First of all, Tidal charges either $9.99 for standard quality sound or $19.99 for high-fidelity16bit- FLAC and a reduced subscription price of $4.99 a month if desired. Still, to get the whole package, it is double the amount Spotify users are spending, if they are even on a subscription. Although there is no advertisements with Tidal and the sound quality is top notch claiming to be better than cd quality, there has been complaints. Yes, high quality audio is important but if the hardware is not made for it, it means absolutely nothing. Again, this feature costs $19.99. Tidal also does offer high quality music videos but is anyone really going to pay for it when there is YouTube and other video sources free right from their phone?

The biggest reason that this new streaming service most likely will not succeed in the way it wants is because of the intentions. Tidal’s reason for existence is to make sure the artists get money for their work but many sources argue that people are not that interested in helping out top named and high class celebrities. As the music and film website Consequence of Sound states: “Celebrities? Most people aren’t going to pay top dollar because Rihanna told them to. We know most, if it not all, of the people on that stage were Jay Z’s friends.” This new service just does not seem worth the money even with certain special qualities that Spotify does not offer, the consumers will decide but free is hard to beat.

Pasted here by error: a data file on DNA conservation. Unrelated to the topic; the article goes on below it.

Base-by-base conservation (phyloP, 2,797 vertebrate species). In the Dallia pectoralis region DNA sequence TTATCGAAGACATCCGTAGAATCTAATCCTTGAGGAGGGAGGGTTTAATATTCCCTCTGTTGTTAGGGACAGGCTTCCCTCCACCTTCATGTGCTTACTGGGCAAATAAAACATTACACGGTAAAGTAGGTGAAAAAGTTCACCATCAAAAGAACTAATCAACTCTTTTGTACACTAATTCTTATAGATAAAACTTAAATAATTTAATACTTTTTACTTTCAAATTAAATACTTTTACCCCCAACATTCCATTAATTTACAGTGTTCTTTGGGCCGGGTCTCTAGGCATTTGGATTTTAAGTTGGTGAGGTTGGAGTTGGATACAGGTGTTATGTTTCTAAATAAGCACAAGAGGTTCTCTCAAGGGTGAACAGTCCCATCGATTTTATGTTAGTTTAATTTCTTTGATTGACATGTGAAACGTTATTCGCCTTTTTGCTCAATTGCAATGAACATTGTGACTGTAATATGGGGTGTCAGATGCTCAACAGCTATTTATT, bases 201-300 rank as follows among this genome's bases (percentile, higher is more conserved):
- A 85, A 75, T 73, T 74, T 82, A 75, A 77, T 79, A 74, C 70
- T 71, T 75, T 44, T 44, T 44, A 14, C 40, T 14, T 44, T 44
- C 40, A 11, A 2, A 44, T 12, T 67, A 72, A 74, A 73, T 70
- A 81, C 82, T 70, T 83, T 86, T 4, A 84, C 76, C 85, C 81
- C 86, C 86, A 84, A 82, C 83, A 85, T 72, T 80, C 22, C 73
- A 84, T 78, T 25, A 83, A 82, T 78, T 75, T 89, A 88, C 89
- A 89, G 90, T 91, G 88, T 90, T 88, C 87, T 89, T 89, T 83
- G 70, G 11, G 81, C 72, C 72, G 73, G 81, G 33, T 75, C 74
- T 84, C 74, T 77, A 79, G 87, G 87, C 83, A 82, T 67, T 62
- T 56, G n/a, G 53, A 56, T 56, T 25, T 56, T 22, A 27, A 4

The internet and digital world has reversed the roles in the music industry, and it seems as if unless the internet disappears, this new reversed role will stay. With services like Spotify, consumers create their own popular music culture. The radio is still there and some artist will always be popular overall but music has expanded and new tastes and genres have been born creating a blending between creator and consumer. It seems we are all in a way creators even if it is creating a silly playlist, it is still our playlist that we personally built filled with the music we like. Our library of music is our own mini popular culture.

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This article has not been reviewed by Odyssey HQ and solely reflects the ideas and opinions of the creator.